When health care providers have access to complete and accurate information, patients receive better medical care. Electronic health records (EHRs) can improve the ability to diagnose diseases and reduce—even prevent—medical errors, improving patient outcomes.
A national survey of doctors1 who are ready for meaningful use offers important evidence:
- 94% of providers report that their EHR makes records readily available at point of care.
- 88% report that their EHR produces clinical benefits for the practice.
- 75% of providers report that their EHR allows them to deliver better patient care.
EHRs can aid in diagnosis
With EHRs, providers can have reliable access to a patient’s complete health information. This comprehensive picture can help providers diagnose patients’ problems sooner.
How? EHRs don’t just contain or transmit information; they “compute” it. That means that EHRs manipulate the information in ways that make a difference for patients. For example:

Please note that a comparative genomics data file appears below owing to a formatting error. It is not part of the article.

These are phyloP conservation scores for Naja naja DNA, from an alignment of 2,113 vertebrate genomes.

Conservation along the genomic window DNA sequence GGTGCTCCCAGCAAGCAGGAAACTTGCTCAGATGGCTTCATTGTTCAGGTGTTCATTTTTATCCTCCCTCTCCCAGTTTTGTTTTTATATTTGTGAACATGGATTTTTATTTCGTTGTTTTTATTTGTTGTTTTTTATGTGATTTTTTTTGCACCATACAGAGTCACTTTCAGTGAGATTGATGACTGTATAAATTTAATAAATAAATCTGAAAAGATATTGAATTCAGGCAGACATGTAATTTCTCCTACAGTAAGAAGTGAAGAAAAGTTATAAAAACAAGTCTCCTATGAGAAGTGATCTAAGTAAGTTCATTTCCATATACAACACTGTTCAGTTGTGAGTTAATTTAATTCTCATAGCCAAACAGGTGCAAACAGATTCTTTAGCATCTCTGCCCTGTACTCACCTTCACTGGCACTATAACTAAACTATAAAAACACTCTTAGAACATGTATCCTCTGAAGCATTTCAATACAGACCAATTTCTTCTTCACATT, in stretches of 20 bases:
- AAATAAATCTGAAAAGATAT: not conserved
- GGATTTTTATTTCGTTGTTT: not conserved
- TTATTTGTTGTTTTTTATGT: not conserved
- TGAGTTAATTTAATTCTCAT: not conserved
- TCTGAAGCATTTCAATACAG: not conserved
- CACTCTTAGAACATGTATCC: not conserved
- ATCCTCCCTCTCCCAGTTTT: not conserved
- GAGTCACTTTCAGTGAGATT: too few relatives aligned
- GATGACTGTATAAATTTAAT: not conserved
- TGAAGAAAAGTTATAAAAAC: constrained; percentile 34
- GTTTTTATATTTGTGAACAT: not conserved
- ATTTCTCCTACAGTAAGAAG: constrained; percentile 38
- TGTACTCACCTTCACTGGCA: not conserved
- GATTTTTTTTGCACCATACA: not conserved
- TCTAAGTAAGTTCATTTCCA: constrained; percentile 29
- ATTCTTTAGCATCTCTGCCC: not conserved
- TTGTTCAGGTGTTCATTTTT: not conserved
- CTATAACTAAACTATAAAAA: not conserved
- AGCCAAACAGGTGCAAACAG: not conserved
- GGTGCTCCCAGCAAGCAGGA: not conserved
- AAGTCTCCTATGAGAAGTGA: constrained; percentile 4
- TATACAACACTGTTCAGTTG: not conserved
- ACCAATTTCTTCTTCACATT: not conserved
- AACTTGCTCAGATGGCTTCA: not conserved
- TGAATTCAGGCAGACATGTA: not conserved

- A qualified EHR not only keeps a record of a patient’s medications or allergies, it also automatically checks for problems whenever a new medication is prescribed and alerts the clinician to potential conflicts.
- Information gathered by a primary care provider and recorded in an EHR tells a clinician in the emergency department about a patient’s life-threatening allergy, and emergency staff can adjust care appropriately, even if the patient is unconscious.
- EHRs can expose potential safety problems when they occur, helping providers avoid more serious consequences for patients and leading to better patient outcomes.
- EHRs can help providers quickly and systematically identify and correct operational problems. In a paper-based setting, identifying such problems is much more difficult, and correcting them can take years.